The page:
So today, I got to thinking about the contour of ignorance.
And this is not an excuse to bash other folks. I'm talking only about my own ignorance.
Lots of folks wonder about the future. I can't say I spend a lot of time thinking about it. I believe I've reached my very own "End of History," as Francis Fukuyama might say. He was naïve to say it when he did, and maybe I'm equally naïve, but all I'm really saying is that the future isn't that interesting to me. Instead, I wonder about what I don't get.
A lot of folks wonder what tomorrow will bring. If they just hold their horses long enough, they find out. Even quadriplegics in a persistent vegetative state make it to tomorrow in no more than twenty-four hours. It's a singular stream with a single current and fewer surprises than we like to pretend there are.
What interests me more is what I don't get.
I notice that a lot of folks oversimplify matters that I know to be complicated. Here, in Oregon, when people find out I'm from Texas, they oversimplify what Texans think, believe, experience. People of just about any political stripe oversimplify their opponents. People who are scared of any discrete group oversimplify their motives, ideas, behavior. People who aren't sure how to tackle a problem are often the first to oversimplify its essence and the proper solution. And, of course, me being an academic and all, I have this terrible bent toward spotting the complexity in things, sometimes needlessly, so all those oversimplifications stand out to me like signal flares at midnight. Hazard of the trade.
But what I've noticed is, for any human experience, there are those who level it down to something manageable and comforting, and there are those who grapple with it in its endless complexity, usually because they have no other choice. And as I see people around me respond cluelessly to others, to situations, to phenomena, I wonder what it is that I'm clueless about. I have absolutely zero doubt that I have many, many clueless spots; I'm just unsure what they are.
I've taught my students for years that whatever opinions they have about culture, and the typical habits and behaviors of other national/ethnic/racial groups, I can identify another group who has the same reaction to them. A lot of my students are Caucasian and sheltered, so they sometimes report that they think African-Americans are belligerent, hostile, abrasive, and otherwise discomforting. And it startles them when I tell them that some Japanese folks would regard them with identical discomfort, finding them too aggressive, too belligerent, too likely to invade their space, be uncomfortably direct, show overt hostility when it wasn't called for, etc. Instead of thinking of themselves as an endpoint against which others' behavior ought to be measured, what I want them to understand is that they occupy a spot on a continuum, and there are people groups in spots on either side of them.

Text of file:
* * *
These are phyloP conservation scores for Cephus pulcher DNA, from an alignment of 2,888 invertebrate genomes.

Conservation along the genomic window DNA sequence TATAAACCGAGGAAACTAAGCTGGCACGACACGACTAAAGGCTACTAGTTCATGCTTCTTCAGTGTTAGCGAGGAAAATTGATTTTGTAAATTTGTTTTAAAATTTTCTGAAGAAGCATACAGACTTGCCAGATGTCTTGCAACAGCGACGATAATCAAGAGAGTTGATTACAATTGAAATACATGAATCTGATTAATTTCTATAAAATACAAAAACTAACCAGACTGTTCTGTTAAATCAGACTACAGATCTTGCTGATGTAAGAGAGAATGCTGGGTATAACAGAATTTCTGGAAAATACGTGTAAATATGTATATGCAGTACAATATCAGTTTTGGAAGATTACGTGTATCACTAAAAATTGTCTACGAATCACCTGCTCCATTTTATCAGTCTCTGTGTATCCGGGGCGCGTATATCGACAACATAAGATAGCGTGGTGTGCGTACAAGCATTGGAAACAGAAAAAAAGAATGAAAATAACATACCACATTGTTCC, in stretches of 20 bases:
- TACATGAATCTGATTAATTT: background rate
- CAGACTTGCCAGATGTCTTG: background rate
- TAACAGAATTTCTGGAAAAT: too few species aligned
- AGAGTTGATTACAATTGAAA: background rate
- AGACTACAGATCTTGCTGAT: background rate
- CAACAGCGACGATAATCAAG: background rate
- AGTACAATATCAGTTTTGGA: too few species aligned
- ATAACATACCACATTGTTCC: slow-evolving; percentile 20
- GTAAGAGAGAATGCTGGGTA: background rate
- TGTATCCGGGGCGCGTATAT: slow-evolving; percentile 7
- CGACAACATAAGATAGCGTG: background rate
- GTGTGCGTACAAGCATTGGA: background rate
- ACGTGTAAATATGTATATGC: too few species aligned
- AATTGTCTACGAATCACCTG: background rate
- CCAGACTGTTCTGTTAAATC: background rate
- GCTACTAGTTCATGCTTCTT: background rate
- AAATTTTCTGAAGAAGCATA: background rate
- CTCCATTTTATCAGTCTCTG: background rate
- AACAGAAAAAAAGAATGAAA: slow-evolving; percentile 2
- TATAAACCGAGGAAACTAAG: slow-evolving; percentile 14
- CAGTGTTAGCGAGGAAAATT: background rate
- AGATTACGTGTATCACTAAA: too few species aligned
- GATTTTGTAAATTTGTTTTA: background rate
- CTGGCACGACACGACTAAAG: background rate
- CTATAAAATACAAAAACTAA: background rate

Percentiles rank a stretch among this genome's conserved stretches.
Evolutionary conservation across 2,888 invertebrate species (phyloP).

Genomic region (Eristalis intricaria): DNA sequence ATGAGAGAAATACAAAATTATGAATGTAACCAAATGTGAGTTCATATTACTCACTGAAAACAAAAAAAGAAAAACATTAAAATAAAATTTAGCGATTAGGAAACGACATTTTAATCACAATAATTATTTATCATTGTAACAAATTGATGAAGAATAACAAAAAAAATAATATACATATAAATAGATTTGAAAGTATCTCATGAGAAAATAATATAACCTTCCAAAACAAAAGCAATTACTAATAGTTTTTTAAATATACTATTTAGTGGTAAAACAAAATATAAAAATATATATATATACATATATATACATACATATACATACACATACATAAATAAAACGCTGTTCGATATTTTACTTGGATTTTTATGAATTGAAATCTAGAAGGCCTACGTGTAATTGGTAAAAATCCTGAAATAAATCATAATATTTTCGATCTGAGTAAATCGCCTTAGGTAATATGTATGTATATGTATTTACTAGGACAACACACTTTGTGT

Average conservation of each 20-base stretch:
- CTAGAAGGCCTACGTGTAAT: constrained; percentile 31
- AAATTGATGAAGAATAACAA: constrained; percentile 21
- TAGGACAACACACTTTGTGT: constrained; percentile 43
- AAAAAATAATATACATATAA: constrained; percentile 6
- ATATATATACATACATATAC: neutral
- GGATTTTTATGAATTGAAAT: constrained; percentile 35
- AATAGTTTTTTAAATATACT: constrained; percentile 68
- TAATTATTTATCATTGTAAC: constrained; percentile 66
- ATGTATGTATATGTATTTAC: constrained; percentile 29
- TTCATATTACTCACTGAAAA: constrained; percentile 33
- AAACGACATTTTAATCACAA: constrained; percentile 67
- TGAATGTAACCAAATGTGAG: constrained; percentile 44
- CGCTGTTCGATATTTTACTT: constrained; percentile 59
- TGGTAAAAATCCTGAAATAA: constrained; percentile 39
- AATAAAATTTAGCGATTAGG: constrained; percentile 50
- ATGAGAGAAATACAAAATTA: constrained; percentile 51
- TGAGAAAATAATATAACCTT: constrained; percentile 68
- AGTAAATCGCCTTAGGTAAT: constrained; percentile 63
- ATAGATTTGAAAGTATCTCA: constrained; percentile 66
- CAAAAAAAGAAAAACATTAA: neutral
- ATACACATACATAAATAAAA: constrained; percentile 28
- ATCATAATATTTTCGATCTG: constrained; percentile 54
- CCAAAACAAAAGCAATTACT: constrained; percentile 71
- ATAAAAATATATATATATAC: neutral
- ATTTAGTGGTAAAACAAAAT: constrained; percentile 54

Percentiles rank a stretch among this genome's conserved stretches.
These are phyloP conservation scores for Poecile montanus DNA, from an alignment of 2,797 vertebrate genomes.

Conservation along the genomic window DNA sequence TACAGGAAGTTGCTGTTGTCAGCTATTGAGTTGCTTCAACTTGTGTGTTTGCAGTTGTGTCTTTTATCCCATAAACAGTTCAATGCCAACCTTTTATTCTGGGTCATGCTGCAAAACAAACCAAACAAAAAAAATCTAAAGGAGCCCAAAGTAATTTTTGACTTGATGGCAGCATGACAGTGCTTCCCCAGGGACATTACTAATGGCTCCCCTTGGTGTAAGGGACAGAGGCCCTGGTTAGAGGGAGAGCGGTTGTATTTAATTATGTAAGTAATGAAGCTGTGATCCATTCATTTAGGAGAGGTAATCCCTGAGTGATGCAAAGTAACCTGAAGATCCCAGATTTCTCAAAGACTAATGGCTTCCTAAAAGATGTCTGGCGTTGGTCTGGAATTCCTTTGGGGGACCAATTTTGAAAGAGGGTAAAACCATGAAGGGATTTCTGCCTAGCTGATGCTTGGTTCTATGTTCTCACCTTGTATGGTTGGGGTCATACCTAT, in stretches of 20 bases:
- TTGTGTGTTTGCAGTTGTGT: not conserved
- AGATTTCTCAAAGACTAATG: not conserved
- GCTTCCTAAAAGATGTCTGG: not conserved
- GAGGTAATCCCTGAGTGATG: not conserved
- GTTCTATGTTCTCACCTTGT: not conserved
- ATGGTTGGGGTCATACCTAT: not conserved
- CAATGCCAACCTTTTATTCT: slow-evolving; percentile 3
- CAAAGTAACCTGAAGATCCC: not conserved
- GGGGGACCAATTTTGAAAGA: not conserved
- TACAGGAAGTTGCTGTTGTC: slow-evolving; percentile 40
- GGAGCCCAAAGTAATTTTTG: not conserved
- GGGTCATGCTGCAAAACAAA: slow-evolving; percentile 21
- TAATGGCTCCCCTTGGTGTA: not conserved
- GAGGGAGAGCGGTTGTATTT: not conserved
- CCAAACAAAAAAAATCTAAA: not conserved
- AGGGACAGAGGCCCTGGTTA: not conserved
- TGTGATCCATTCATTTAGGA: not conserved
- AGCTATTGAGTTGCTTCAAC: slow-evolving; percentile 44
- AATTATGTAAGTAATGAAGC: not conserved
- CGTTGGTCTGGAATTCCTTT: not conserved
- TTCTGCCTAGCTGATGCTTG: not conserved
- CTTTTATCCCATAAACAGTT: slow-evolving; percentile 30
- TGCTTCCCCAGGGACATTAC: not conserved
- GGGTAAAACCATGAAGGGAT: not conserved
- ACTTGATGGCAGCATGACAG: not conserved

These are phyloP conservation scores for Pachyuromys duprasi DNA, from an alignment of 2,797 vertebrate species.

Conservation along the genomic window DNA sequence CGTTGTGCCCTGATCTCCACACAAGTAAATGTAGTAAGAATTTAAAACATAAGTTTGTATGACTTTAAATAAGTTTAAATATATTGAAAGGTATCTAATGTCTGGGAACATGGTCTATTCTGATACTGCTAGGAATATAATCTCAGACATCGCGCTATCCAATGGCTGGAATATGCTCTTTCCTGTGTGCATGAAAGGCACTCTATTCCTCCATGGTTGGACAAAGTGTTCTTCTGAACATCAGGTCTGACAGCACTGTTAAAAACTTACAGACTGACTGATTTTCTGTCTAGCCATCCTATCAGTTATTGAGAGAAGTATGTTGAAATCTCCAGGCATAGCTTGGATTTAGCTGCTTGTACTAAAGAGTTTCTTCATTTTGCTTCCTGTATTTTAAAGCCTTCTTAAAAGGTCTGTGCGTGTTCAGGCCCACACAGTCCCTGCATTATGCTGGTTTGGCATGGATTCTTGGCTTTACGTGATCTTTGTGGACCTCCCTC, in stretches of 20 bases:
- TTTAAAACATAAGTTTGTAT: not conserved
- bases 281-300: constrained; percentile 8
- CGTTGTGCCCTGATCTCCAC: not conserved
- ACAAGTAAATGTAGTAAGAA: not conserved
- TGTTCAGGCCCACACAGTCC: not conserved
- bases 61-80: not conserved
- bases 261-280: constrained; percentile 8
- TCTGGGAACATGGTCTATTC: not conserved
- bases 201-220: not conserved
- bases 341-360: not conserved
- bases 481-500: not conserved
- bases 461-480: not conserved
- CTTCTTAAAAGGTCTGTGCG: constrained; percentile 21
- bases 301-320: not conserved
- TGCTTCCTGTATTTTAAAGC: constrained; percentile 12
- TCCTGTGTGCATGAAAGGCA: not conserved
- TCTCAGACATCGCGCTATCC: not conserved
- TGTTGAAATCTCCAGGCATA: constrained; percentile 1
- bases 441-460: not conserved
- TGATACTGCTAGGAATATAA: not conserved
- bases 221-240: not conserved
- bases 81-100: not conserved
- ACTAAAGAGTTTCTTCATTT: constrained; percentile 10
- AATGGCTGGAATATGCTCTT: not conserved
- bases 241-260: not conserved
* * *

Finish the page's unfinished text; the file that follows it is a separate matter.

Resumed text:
That truth strikes me as powerful enough that I'm pretty certain that others have much greater insight than I do into the very moments of other people's cluelessness that attract my attention. My gut tells me that the simple distinction between cluelessness and savvy actually conceals an identical geometry of situatedness: I'm not the enlightened one; I'm just further along the spectrum than some, while not as far as others. And I'm sure I display my cluelessness to those others.
My instincts tell me that those who have direct experience can claim a certain gold standard of authentic understanding, but in my less sure moments, I doubt even that is true. People who are outside observers can chip in yet another kind of wisdom, yet another stream of clues, which put experience into its proper perspective, while those who actually live through the experience, who distill it out of their sense data and interpretive filters, are actually at a disadvantage in understanding what their memories have recorded. If I were to sketch a Johari window, I'd now be talking about the blind self.
And the interesting thing about cluelessness is that it's much more multivariate and multidimensional than the future. As I said earlier, the future emerges from the present, even if sometimes we completely overlook the elements of the present that converge to create that future. But overcoming ignorance isn't a simple forward motion. Instead, I think of it as a point in endless space, from which there is the opportunity to push outward, as light from a candle, propagating in all directions. I can be clueless, I can have potential to overcome my limits, in empathy, in aesthetics, in reasoning, in prediction, in ethics, in grasp of natural forces, in any of a literally unbounded set of types of knowledge. The possibilities sprint out in front of my imagination, even in its most febrile explosions.
It's a lot more interesting than the future. And besides, there's no need to worry about tomorrow. Today has evil enough of its own.
Letter of Recommendation, Courtesy of Myself
4 years ago